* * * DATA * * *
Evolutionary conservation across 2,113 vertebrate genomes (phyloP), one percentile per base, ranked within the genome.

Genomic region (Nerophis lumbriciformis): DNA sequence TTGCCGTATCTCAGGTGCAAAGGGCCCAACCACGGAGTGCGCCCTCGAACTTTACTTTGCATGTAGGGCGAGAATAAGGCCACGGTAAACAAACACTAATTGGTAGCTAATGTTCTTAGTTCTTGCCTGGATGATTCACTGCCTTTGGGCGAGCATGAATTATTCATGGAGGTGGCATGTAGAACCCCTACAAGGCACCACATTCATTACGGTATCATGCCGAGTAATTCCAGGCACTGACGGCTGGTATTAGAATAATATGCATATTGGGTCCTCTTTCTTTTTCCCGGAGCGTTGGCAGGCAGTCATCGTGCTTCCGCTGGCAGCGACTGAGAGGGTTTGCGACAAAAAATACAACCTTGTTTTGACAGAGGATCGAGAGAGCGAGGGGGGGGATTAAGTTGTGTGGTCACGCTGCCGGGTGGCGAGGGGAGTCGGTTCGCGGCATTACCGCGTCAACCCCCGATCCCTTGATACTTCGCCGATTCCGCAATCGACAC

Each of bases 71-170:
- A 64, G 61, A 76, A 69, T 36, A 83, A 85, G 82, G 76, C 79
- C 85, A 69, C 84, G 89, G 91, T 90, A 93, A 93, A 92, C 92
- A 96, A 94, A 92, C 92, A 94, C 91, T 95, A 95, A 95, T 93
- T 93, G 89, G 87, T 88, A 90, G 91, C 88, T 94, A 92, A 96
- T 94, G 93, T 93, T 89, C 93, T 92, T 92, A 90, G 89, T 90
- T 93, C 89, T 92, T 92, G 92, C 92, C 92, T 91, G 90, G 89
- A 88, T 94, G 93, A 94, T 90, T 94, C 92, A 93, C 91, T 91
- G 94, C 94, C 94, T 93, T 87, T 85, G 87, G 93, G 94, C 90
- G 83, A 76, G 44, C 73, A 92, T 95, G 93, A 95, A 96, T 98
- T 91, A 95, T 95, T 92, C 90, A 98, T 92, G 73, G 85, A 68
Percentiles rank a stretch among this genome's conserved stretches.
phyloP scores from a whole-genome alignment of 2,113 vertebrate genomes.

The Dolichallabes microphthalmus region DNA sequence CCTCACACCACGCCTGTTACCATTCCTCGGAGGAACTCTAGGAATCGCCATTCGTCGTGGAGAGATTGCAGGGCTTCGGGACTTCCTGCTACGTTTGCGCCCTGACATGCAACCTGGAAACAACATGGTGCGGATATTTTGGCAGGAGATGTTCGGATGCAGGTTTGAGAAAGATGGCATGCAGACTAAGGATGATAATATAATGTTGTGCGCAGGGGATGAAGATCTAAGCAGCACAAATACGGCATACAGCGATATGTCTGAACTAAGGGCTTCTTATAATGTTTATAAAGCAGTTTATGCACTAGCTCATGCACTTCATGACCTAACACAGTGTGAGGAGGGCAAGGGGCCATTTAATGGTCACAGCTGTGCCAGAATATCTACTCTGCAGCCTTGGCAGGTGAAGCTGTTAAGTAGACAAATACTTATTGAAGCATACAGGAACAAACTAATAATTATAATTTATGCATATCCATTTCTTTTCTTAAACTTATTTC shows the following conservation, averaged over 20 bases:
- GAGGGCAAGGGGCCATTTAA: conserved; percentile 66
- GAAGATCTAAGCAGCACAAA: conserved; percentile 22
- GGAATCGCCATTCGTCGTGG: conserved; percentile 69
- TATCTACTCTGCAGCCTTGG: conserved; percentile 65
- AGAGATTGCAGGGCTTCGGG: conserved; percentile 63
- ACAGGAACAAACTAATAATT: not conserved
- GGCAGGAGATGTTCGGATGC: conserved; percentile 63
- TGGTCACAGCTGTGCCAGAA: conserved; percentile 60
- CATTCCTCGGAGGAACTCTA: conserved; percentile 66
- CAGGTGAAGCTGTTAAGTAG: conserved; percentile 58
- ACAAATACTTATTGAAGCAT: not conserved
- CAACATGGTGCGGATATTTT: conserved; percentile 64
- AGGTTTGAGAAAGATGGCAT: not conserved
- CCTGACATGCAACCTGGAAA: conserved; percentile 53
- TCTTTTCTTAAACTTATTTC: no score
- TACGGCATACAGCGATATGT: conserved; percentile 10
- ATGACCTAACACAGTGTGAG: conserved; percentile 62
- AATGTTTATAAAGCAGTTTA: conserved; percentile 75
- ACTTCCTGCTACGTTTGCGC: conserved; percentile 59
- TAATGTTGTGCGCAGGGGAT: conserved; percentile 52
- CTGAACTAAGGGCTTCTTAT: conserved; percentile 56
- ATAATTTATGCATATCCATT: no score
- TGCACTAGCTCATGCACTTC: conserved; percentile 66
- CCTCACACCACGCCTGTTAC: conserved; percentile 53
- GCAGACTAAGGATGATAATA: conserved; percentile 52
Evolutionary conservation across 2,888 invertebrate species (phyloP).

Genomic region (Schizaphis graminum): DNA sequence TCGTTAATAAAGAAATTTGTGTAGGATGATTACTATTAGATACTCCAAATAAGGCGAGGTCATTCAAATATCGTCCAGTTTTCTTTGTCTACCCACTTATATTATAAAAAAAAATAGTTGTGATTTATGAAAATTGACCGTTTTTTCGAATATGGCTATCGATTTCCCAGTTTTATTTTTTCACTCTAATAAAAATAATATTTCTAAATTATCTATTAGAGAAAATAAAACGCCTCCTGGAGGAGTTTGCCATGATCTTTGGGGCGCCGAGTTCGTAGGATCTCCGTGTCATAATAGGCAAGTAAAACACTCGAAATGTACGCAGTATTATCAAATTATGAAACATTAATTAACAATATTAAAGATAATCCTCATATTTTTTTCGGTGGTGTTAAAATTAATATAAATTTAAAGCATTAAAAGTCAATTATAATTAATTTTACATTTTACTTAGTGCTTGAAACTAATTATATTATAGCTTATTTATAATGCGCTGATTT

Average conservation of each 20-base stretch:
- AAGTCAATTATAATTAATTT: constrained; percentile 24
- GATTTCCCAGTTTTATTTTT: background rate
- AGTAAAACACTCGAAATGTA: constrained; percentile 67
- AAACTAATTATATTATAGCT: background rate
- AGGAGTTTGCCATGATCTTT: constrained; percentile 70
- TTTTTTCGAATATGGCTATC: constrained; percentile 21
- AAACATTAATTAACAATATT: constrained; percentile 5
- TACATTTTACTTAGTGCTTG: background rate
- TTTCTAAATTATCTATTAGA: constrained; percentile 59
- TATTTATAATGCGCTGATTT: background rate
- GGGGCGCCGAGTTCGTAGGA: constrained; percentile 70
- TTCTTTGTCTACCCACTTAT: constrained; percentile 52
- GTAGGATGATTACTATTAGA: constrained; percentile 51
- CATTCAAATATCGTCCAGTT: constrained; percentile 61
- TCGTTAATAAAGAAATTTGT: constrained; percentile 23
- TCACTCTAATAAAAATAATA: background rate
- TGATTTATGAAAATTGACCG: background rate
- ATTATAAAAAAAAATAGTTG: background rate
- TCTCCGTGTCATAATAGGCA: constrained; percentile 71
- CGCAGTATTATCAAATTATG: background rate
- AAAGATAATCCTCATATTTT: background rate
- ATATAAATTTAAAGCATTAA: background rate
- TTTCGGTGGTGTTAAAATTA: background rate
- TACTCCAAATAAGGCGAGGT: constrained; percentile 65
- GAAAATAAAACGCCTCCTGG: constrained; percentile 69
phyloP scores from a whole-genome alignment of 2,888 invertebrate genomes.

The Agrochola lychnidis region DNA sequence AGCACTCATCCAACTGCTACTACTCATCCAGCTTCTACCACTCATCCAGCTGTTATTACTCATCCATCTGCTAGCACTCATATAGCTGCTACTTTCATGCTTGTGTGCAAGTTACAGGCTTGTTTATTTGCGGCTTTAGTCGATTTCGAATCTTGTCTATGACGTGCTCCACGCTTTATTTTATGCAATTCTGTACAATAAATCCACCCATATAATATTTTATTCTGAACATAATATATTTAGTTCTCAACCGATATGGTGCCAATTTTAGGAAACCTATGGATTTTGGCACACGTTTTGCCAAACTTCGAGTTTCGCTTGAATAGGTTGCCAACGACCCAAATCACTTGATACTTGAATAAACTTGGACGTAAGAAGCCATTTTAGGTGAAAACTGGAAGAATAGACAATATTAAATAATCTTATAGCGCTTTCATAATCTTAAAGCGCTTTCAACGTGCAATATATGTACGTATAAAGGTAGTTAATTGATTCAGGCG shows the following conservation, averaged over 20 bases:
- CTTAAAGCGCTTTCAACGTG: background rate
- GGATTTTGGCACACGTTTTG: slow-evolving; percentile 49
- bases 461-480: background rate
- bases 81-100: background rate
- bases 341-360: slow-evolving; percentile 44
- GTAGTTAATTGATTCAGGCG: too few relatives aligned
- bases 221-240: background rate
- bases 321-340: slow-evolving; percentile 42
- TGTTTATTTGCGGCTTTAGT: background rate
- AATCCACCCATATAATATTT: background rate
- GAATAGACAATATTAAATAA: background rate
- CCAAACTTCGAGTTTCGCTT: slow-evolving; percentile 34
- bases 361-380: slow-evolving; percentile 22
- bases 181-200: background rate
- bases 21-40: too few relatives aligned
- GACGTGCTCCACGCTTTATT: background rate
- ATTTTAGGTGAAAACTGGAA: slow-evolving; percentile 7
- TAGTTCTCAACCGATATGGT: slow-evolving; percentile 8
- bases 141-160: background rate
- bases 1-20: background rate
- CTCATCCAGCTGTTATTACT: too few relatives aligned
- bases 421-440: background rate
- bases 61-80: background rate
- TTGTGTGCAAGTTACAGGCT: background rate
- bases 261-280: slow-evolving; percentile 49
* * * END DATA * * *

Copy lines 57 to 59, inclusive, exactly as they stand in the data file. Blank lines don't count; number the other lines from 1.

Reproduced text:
- GTAGGATGATTACTATTAGA: constrained; percentile 51
- CATTCAAATATCGTCCAGTT: constrained; percentile 61
- TCGTTAATAAAGAAATTTGT: constrained; percentile 23